Chapter 7: A conception of the relation of content to form in inflectional paradigms


 If all inflectional paradigms conformed to the canonical ideal described in Chapter 2, there would be no reason to attribute any theoretical significance to them, since each of a lexeme’s word forms could be seen as arising through a simple “spelling out” of its associated morphosyntactic properties.  But inflectional paradigms rarely conform to the canonical ideal; on the contrary, there are numerous ways in which content and form may be misaligned in a lexeme’s inflectional realization; such misalignments invariably involve patterns defined not over individual word forms but over inflectional paradigms.  The second part of the book comprises detailed examinations of the different kinds of misalignment observed in the world’s languages and the development of theory of inflectional morphology that is compatible with the full range of observed misalignments.

As a preliminary to this presentation, Chapter 7 (‘A conception of the relation of content to form in inflectional paradigms’) distinguishes three ways of conceiving of inflectional paradigms (Stump 2002, 2006; Stewart & Stump 2007).  A lexeme L’s content paradigm enumerates the morphosyntactic property sets with which L may be associated in syntax and semantics.  The cells in this paradigm (“content cells”) are therefore pairings of the lexeme L with each relevant morphosyntactic property set σ: 〈L, σ〉.  A stem X’s form paradigm specifies the range of property sets that may be realized through the inflection of X.  The cells in this paradigm (“form cells”) are therefore pairings of the stem X with each relevant property set τ:  〈X, τ〉.  The realized paradigm of a stem X is the smallest set R such that for each pairing 〈X, τ〉 in X’s form paradigm, 〈w, τ〉 belongs to R if and only if w realizes X and τ.  In general, each content cell is realized by being linked to a form cell whose realization it shares; this form cell is the content cell’s form correspondent.  In the canonical case, a lexeme L has a single stem X such that each content cell 〈L, σ〉 in L’s content paradigm has 〈X, σ〉 as its form correspondent, so that 〈L, σ〉 and 〈X, σ〉 share a realization 〈w, σ〉.  In noncanonical cases, however, the correspondence between content cells and form cells is more complex; each such case involves one or another kind of mismatch between content and form.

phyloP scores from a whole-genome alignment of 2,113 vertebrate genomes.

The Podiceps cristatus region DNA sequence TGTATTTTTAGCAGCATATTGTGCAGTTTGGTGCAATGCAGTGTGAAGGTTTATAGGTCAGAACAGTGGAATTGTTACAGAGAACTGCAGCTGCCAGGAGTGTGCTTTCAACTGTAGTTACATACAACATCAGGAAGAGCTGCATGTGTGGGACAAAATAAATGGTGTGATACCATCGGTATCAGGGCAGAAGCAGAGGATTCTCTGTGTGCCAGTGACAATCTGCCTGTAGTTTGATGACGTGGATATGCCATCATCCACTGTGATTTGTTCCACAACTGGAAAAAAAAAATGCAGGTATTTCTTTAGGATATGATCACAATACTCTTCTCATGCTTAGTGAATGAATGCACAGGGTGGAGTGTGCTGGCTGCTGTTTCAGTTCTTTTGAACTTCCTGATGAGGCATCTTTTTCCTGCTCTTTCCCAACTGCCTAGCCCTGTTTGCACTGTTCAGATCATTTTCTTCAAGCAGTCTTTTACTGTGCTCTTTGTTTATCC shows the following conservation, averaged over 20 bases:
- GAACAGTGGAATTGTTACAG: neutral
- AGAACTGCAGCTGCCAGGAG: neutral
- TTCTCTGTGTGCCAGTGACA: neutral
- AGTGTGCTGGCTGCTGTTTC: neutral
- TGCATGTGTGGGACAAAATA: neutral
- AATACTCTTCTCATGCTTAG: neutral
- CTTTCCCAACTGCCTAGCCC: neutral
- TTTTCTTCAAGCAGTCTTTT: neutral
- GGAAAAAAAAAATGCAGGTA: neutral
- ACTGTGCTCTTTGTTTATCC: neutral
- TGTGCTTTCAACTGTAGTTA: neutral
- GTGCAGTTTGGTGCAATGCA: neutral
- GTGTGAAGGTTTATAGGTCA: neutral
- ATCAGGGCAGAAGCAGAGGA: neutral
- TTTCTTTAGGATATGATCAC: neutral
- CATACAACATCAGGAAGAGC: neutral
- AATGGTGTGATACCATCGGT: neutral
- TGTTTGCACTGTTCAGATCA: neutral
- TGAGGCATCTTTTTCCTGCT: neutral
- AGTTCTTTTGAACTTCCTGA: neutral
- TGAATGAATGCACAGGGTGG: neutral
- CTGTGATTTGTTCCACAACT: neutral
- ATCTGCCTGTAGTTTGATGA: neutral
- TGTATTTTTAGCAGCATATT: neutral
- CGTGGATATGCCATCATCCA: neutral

Mismatches can be observed at different levels of granularity.  Some can be observed within a single paradigm (Chapters 8–11).   Others can only be seen by comparing distinct paradigms belonging to the same category (Chapter 12) or to different categories (Chapter 13).